Review: ParaMilitary Action-Adventure Fiction, A History

Paramilitary Action-Adventure Fiction: A History

I have loved and respected Nader Elhefnawy’s analyses of fiction. So it’s with a heavy heart that I say that his Paramilitary Action-Adventure Fiction, A History doesn’t live up to his other work on the technothriller.

I saw one big technical error, claiming the SEAL Team Seven series was issued in the 2010s by “Keith Douglass.” In fact, it was reissued from its original run in the 1990s and 2000s after the bin Laden raid and “Keith Douglass” was a pen name used by at least two different people (William Keith and Chet Cunningham) and possibly a third or even more. But a bigger problem is structural.

My biggest criticism is the overly long amount of time spent on the socio-political context of the times, which while obviously relevant at times (such as the crime increase of the 1960s that paved the way for the vigilante novels or the Vietnam War MIA obsession that did the same for action novels in the 1980s), sometimes doesn’t feel like that. It flows a lot worse than the techno-thriller piece does and, worse, zooms out too much. There’s a saying of missing the forest for the trees. This misses the trees for the forest. It’s okay enough when talking about non-print items, but misses the mark when talking about books.

Far more important than what effects the economy had on the national mood were just the simple economics of dealing with anything low-margin, which is what these novels were. The sad, harsh, boring reality is that the kind of disposable paperbacks that the work covers are/were the most expendable bottom feeders of commercial literature. The slightest dip in the economy and/or change in customer tastes could knock out all but the most popular. I don’t blame Elhefnawy for taking the approach he did, but think he was looking in the wrong place.

The Military Techno-Thriller: A History

The Military Techno-Thriller: A History

I absolutely loved Nader Elhefnawy’s “The Rise And Fall Of The Military Techno-Thriller.” So when I found that he’d written a recent big-picture overview of the genre , I was delighted and eagerly snapped it up. Rather than starting with the classic ‘invasion novels’ of the late 1800s, Elhefnaway moved even further, beginning in the 1600s.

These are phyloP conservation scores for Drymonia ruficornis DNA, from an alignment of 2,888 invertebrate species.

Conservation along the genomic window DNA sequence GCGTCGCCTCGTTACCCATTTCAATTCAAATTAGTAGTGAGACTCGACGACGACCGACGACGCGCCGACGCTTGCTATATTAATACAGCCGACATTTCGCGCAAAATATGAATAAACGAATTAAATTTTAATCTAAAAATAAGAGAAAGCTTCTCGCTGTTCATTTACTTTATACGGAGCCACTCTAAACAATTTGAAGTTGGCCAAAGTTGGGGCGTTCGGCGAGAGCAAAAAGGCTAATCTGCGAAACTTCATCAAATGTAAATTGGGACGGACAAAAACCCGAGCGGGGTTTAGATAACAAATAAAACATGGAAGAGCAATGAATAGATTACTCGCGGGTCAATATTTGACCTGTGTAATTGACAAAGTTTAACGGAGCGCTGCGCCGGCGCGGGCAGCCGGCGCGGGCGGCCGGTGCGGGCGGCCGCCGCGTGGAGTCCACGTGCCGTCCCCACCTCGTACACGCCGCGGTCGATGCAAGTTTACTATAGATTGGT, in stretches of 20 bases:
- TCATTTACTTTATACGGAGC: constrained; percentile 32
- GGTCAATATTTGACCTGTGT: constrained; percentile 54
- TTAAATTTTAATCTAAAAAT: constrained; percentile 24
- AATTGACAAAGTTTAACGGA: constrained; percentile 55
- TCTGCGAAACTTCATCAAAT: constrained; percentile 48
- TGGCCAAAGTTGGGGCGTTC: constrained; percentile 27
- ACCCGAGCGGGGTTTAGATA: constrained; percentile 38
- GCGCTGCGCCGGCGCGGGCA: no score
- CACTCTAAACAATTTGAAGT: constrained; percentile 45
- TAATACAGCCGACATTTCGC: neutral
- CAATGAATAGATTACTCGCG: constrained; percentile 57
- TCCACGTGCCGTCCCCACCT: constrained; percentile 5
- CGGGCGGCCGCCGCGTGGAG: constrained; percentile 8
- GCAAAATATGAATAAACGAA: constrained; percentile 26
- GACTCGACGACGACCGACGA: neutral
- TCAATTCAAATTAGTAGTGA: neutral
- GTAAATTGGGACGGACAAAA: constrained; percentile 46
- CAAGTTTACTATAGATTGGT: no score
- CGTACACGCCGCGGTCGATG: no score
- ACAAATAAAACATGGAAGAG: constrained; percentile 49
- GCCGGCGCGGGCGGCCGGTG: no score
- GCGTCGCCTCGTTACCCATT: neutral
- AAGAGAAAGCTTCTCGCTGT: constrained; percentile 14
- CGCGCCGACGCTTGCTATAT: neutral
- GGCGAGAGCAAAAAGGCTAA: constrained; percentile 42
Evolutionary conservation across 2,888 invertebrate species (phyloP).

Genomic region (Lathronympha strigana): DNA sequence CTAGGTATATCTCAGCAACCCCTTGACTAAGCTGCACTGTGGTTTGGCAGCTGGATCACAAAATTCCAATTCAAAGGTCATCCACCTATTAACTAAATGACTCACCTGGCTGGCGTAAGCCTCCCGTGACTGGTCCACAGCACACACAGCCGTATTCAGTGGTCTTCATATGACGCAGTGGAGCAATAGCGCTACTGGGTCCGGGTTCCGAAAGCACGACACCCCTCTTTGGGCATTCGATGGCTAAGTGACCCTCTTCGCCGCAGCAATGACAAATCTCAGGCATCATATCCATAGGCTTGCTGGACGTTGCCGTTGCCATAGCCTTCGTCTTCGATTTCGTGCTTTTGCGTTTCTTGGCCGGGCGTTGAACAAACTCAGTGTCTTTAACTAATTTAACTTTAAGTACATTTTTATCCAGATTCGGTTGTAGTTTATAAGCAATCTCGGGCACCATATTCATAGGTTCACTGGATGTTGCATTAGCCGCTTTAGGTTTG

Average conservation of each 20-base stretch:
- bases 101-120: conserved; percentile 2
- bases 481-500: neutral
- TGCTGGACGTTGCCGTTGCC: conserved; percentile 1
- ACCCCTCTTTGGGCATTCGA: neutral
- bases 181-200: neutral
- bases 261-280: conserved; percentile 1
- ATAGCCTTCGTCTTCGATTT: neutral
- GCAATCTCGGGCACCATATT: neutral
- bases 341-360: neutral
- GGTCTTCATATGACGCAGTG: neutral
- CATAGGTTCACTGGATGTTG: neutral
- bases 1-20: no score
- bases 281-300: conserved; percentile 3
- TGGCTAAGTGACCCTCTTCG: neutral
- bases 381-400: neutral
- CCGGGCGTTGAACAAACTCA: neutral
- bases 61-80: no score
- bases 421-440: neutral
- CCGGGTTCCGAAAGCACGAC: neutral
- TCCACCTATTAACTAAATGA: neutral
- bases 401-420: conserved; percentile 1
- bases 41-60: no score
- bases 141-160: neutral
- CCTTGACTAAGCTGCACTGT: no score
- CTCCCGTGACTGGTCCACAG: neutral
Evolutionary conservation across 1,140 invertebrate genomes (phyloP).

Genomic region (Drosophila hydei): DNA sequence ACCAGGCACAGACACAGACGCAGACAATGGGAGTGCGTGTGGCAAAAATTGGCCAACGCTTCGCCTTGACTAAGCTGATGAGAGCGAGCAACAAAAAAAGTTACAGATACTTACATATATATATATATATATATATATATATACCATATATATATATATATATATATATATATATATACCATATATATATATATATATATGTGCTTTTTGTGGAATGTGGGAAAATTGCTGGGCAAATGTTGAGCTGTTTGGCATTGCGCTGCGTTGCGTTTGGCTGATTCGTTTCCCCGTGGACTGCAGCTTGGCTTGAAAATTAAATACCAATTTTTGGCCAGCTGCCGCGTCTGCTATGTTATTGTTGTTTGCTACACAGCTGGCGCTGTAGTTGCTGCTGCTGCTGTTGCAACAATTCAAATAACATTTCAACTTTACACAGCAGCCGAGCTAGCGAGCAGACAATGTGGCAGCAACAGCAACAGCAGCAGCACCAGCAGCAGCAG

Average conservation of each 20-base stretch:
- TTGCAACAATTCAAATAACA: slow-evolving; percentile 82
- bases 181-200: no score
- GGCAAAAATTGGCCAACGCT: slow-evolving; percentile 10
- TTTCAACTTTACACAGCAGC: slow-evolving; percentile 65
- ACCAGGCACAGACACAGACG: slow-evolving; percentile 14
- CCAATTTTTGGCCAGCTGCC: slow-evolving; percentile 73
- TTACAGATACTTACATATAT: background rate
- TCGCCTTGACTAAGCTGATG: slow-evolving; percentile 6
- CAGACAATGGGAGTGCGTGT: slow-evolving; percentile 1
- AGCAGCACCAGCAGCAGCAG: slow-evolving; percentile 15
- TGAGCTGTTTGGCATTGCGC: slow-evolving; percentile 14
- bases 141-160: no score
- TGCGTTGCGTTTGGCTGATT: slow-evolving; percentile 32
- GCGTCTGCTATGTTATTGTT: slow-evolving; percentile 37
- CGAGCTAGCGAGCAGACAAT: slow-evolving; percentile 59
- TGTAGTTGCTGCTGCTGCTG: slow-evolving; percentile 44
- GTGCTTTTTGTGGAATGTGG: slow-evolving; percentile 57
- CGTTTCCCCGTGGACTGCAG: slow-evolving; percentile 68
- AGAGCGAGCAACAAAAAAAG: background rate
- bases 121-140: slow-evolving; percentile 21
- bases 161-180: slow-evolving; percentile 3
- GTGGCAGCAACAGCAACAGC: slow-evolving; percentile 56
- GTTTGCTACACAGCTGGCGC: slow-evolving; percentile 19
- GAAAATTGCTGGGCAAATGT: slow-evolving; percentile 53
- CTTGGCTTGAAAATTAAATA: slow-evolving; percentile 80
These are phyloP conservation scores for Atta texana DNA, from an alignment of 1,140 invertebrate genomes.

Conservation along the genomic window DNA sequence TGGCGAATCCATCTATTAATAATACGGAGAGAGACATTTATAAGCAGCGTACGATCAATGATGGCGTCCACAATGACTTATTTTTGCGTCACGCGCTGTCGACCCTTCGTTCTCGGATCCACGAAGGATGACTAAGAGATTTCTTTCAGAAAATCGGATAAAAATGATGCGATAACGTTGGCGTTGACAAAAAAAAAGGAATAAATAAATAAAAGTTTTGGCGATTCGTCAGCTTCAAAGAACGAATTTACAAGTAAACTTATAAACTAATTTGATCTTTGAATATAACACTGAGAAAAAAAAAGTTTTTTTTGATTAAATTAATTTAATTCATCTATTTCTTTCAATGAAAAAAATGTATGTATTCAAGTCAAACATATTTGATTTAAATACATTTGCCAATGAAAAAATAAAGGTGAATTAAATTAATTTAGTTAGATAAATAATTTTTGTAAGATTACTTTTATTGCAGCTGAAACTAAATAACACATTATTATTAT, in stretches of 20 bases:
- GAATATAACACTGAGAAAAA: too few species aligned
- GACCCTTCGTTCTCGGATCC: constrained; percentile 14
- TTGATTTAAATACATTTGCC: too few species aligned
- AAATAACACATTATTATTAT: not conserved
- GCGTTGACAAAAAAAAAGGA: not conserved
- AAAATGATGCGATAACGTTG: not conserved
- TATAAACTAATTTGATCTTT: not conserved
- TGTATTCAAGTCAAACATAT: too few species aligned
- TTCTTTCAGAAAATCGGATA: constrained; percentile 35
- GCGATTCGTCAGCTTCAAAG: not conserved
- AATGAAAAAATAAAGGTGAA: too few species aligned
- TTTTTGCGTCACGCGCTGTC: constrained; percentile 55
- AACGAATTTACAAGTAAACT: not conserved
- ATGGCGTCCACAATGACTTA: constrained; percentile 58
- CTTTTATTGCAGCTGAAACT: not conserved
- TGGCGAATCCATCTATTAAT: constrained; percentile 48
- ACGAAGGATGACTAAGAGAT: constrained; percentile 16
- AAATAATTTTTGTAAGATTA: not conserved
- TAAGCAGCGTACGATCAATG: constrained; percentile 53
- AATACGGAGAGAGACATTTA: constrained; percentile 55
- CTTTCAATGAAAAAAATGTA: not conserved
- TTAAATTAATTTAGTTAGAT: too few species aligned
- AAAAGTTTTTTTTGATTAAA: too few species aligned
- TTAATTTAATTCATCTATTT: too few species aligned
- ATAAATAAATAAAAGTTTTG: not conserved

Thus begins a multi-century tour de force, deftly pointing out not only the books themselves but also the cultural context behind them. This book is both long enough to be comprehensive (mostly) and short enough to be easily readable, making it the best of both worlds.

The picture it paints of the “techno-thriller” per se is of a genre that could only really thrive at one very specific sort of time. It has to exist in a period of heightened military tension that can’t spill over into any sort of massive backlash and a period of novel technology at the same. Such a period existed around the turn of the 20th Century and in the 1980s. At least in the latter case, it was not sustainable even without “events”, and with the “events” (ironically consisting of a war in the first period and a peace in the second), both were doomed.

There are a lot of fascinating insights that made me go “a-ha”, for lack of a better term. Elhefnawy’s statement that “Full-scale great power war scenarios like Clancy’s Red Storm Rising, Coyle’s Team Yankee or Ralph Peters’ Red Army (1989) were in the minority” matches what I found after starting this blog-my “blind man touching the elephant” background in wargaming and alternate speculation made me think the ‘big-war’ subgenre of that sort was considerably larger than it actually was. Another insight I found intriguing was the notion that Red Army was as successful as it was because it was novel in large part compared to other Fuldapocalyptic tales. And the tone of the writing, being frequently critical but never sneeringly dismissive, works very well too.

I think my biggest substantive disagreement with Elhefnawy’s conclusions is his depiction of the technothriller now. He mentions the “rise-of-China/return-of-Russia” change in geopolitics, but argues that “Nonetheless, the cultural trends evident in the 1990s proved quite robust”. I think that shift gave the the technothriller a bigger bump in popularity than he gives it credit for, especially given the headwinds it’s had to work against (the fragmentation of publishing and pop culture).

And while I don’t want to nitpick the omission of certain areas in something that’s meant to be a general overview, there’s a few I where thought more detail could have been warranted. In particular are what he calls the “vigilante novels” (ie, Mack Bolan). These are interesting in that they provide a parallel track of pop culture that both stood apart from and moved closer to the technothriller across the length of time. That phenomenon gets a segment but deserved more. There’s also the long-term “squeezing” of the mainstream publishing industry, and a deeper look at how that and the push for big, higher-margin books both helped and hurt the technothriller would have been nice. (It’s mentioned several times, but never in too much depth).

Still, these are just very small critiques for an excellent book that examines an overlooked genre through a variety of interesting perspectives in a highly readable way. I cannot recommend The Military Techno-Thriller: A History enough for fans of the genre.